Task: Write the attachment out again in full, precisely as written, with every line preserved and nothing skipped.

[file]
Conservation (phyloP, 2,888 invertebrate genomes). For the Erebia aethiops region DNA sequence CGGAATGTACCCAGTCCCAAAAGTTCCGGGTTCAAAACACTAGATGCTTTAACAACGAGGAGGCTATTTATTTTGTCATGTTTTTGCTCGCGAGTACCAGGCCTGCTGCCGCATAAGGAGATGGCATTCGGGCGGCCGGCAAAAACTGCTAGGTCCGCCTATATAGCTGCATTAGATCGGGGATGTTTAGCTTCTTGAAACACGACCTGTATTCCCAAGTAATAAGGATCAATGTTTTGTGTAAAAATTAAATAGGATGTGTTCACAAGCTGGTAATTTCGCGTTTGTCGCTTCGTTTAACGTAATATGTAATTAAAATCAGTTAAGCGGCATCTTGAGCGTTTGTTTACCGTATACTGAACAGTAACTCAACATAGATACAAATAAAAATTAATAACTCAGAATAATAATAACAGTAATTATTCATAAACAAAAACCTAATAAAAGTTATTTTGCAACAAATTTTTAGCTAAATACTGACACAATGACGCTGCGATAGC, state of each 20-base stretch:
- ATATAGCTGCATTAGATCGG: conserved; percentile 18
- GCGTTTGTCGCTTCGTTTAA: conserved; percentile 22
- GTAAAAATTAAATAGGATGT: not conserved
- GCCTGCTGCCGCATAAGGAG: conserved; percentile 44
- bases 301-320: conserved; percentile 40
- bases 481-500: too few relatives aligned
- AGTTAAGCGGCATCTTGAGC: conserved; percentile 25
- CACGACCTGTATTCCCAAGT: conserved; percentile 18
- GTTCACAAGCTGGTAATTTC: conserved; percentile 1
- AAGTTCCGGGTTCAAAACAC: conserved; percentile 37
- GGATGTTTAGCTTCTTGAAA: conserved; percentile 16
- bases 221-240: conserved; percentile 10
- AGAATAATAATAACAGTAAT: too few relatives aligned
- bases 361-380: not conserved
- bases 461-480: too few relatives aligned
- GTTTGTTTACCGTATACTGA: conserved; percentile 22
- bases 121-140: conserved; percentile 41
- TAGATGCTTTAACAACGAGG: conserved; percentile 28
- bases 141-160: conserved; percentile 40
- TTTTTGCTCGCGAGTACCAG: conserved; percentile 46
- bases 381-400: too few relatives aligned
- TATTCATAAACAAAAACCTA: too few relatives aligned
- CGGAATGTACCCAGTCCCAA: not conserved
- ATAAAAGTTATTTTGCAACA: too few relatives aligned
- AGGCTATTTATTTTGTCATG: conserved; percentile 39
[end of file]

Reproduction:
Conservation (phyloP, 2,888 invertebrate genomes). For the Erebia aethiops region DNA sequence CGGAATGTACCCAGTCCCAAAAGTTCCGGGTTCAAAACACTAGATGCTTTAACAACGAGGAGGCTATTTATTTTGTCATGTTTTTGCTCGCGAGTACCAGGCCTGCTGCCGCATAAGGAGATGGCATTCGGGCGGCCGGCAAAAACTGCTAGGTCCGCCTATATAGCTGCATTAGATCGGGGATGTTTAGCTTCTTGAAACACGACCTGTATTCCCAAGTAATAAGGATCAATGTTTTGTGTAAAAATTAAATAGGATGTGTTCACAAGCTGGTAATTTCGCGTTTGTCGCTTCGTTTAACGTAATATGTAATTAAAATCAGTTAAGCGGCATCTTGAGCGTTTGTTTACCGTATACTGAACAGTAACTCAACATAGATACAAATAAAAATTAATAACTCAGAATAATAATAACAGTAATTATTCATAAACAAAAACCTAATAAAAGTTATTTTGCAACAAATTTTTAGCTAAATACTGACACAATGACGCTGCGATAGC, state of each 20-base stretch:
- ATATAGCTGCATTAGATCGG: conserved; percentile 18
- GCGTTTGTCGCTTCGTTTAA: conserved; percentile 22
- GTAAAAATTAAATAGGATGT: not conserved
- GCCTGCTGCCGCATAAGGAG: conserved; percentile 44
- bases 301-320: conserved; percentile 40
- bases 481-500: too few relatives aligned
- AGTTAAGCGGCATCTTGAGC: conserved; percentile 25
- CACGACCTGTATTCCCAAGT: conserved; percentile 18
- GTTCACAAGCTGGTAATTTC: conserved; percentile 1
- AAGTTCCGGGTTCAAAACAC: conserved; percentile 37
- GGATGTTTAGCTTCTTGAAA: conserved; percentile 16
- bases 221-240: conserved; percentile 10
- AGAATAATAATAACAGTAAT: too few relatives aligned
- bases 361-380: not conserved
- bases 461-480: too few relatives aligned
- GTTTGTTTACCGTATACTGA: conserved; percentile 22
- bases 121-140: conserved; percentile 41
- TAGATGCTTTAACAACGAGG: conserved; percentile 28
- bases 141-160: conserved; percentile 40
- TTTTTGCTCGCGAGTACCAG: conserved; percentile 46
- bases 381-400: too few relatives aligned
- TATTCATAAACAAAAACCTA: too few relatives aligned
- CGGAATGTACCCAGTCCCAA: not conserved
- ATAAAAGTTATTTTGCAACA: too few relatives aligned
- AGGCTATTTATTTTGTCATG: conserved; percentile 39